Incumbent Challenger Notes           Polls
Harry Reid

Candidate unknown

The gentlemen's agreement between the parties to leave each other's leader alone is gone, and Harry Reid is high on the Republican's target list. Reid's popularity in the state is low, so the Republicans will certainly do their best to unseat him. Their biggest problem is lack of a single candidate. There will be a primary between a former state party chairwoman, Sue Lowden (R) and son of a famous college basketball coach, Danny Tarkanian, and some others, So the race is more Reid's to lose than the Republican's to win. One factor that may help Reid is that the Tea Party candidate, Job Ashjian, has qualified for the ballot,


Incumbent Challenger Notes           Polls
Candidate unknown

Pat Toomey

Arlen Specter's switch back to the Democrats took everyone by surprise. He was elected to the Senate five times as a Republican in a blue state. Since jumping ship, he has voted with the Democratic leadership nearly 100% of the time in an attempt to make the state's Democrats forget that he was a Republican for 30 years. In addition, he will first have to get past a primary challenger, Rep. Joe Sestak (D-PA), a retired Vice-Admiral in the Navy. The Republican nominee will be former representative Pat Toomey (R) who is very far to the right. When the Democrats' primary is over, Toomey's views will become much more widely known and will hurt him.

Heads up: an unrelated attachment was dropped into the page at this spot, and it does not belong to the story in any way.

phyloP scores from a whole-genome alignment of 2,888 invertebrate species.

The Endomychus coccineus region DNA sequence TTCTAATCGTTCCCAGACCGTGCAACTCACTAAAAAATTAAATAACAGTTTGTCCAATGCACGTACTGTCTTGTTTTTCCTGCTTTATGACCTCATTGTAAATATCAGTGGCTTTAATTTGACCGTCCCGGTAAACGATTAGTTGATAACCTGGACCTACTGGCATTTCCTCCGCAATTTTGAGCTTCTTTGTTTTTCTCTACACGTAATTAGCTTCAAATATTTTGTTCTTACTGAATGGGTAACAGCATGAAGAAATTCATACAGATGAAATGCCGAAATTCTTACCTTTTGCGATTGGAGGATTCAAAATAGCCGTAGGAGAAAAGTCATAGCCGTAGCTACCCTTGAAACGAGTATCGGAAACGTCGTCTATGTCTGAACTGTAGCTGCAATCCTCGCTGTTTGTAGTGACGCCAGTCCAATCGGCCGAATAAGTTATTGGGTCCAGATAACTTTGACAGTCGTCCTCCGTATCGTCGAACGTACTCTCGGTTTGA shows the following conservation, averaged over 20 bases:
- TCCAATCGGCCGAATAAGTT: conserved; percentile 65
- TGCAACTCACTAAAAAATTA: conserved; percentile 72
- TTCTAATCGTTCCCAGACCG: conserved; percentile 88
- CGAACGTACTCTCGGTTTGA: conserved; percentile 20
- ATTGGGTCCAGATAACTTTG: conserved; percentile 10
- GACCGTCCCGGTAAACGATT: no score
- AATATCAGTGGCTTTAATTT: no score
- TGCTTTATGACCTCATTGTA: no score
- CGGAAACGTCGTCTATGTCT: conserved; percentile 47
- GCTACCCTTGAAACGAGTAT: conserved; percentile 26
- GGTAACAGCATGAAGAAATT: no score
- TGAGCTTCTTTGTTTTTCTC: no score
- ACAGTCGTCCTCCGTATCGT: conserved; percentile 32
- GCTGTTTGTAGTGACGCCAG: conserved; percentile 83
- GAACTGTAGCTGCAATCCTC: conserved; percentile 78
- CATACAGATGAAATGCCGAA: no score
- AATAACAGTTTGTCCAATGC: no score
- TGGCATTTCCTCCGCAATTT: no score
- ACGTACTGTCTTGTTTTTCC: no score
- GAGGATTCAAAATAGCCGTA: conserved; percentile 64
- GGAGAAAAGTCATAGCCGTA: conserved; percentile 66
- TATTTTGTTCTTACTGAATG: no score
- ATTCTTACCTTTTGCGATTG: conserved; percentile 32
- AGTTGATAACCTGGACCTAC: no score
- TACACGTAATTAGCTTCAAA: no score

Analysis of Battle to Replace Stevens     Permalink

The National Journal has an excellent analysis of recent Supreme Court nominations in historical perspective. For example, although the media have decided that retiring Justice John Paul Stevens is the leader of the liberals on the court, he is actually the 12th most conservative justice since the FDR era. This shows that the Court has moved rightward over the years. In fact, with only one or two exceptions, nearly all appointees have been more conservative than the person they are replacing.